3 And this is life eternal, that they might know thee the only true God, and Jesus Christ, whom thou hast sent.
It is very easy to see from this text, that to obtain "eternal life," a knowledge of two things, or rather persons, is indispensable. A correct idea of one insures a proper understanding of the other. This is proved by the statement Jesus made to the Jews, as recorded in the 8th of John and 19th verse.
"Then said they unto him, where is thy Father? Jesus answered, Ye neither know me, nor my Father: if ye had known me, ye should have known my Father also."
Now if the Jews-who had many advantages over the Gentiles-did not know "the Father and the Son," it need astonish nobody if it should be found that an incorrect understanding is gone abroad among the Gentiles concerning them. We hardly need remark that the knowledge referred to is not a personal knowledge, for as regards the Father, that were impossible.
He is "the invisible God,"-Col. i. 15-
"dwelling in the light which no man can approach unto; whom no man hath seen,
nor can see."-(1 Tim. 6:16.)
And as touching Jesus Christ, the Jews addressed were familiar with his outward appearance. To know the Father and the Son, therefore, implies an acquaintance with something else pertaining to them. And this is the mind or will, purposes and nature.
The Jews doubtless, knew a good deal concerning the Eternal by experience, that is, by judgments and mercies upon their nation. Still, they were ignorant of the divine purpose in the Messiah, or else they must have known Jesus to be he. Being deficient in this, they are said not to have known the Father. Hence it follows that a knowledge of the Father comes through a knowledge of the Son. As Jesus said to Philip,
"Have I been so long time with you, and yet hast thou not known me, Philip?"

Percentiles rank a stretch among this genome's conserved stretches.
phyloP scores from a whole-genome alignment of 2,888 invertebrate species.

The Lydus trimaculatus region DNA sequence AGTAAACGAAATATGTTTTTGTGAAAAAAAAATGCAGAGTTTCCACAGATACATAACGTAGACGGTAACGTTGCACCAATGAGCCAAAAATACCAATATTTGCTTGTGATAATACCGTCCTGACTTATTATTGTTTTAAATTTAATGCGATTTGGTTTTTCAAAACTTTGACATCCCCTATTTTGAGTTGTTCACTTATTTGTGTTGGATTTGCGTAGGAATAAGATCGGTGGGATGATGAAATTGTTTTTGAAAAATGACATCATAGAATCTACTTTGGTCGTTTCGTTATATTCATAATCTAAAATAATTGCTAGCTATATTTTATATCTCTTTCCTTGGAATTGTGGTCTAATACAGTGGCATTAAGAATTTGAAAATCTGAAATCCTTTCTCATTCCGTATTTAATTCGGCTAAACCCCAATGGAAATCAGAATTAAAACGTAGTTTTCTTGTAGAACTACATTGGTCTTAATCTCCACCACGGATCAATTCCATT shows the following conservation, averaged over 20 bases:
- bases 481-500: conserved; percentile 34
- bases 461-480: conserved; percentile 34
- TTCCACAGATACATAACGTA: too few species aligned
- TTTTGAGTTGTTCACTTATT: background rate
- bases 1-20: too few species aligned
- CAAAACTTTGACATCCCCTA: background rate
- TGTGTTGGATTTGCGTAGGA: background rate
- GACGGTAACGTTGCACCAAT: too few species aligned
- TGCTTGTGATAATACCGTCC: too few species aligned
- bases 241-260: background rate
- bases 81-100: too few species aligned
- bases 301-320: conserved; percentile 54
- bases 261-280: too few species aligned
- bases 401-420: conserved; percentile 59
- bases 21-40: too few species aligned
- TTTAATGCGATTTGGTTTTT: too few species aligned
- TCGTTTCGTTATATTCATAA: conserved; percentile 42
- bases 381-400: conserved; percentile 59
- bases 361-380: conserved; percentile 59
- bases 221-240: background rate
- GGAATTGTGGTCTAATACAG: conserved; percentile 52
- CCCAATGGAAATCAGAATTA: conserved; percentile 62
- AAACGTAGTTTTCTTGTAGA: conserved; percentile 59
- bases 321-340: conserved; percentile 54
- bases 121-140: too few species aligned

"He that hath seen me hath seen the Father."-(Jno. 8:9)
Up to that time, the disciples had not the eyes of their understanding opened, so they had neither "seen" Jesus nor the Father: but soon afterwards, their eyes were opened. Z
Ambassador of the coming age, Dec 1868
That they might know thee
I cannot unite with those who see only flesh in the man Christ Jesus, and who attribute his mind, wisdom, and intelligence to the evolutions of a superior organization of flesh; but neither can I endorse definitions which mean (whether intended to mean so or not) that we are to see no flesh at all in the man Christ Jesus, but a new and mongrel nature, made up of a mixture of flesh and spirit.
I stand out for Jesus being the seed of Abraham (Heb. ii. 16), the seed of David (2 Tim. ii. 8), the flesh and blood of the children (Heb. ii. 14). the likeness or form of the flesh of sin.-( Rom. viii. 3.) But I recognise that, in his case, it was the Spirit converted into this nature (like unto his brethren), and that with this nature, so produced, the spirit (afterwards superadded) dwelt not as a physical element of the flesh of sin, but as an abiding or overshadowing presence of wisdom and power resting on or in the" body prepared."
Bro Roberts TC Jan 1874.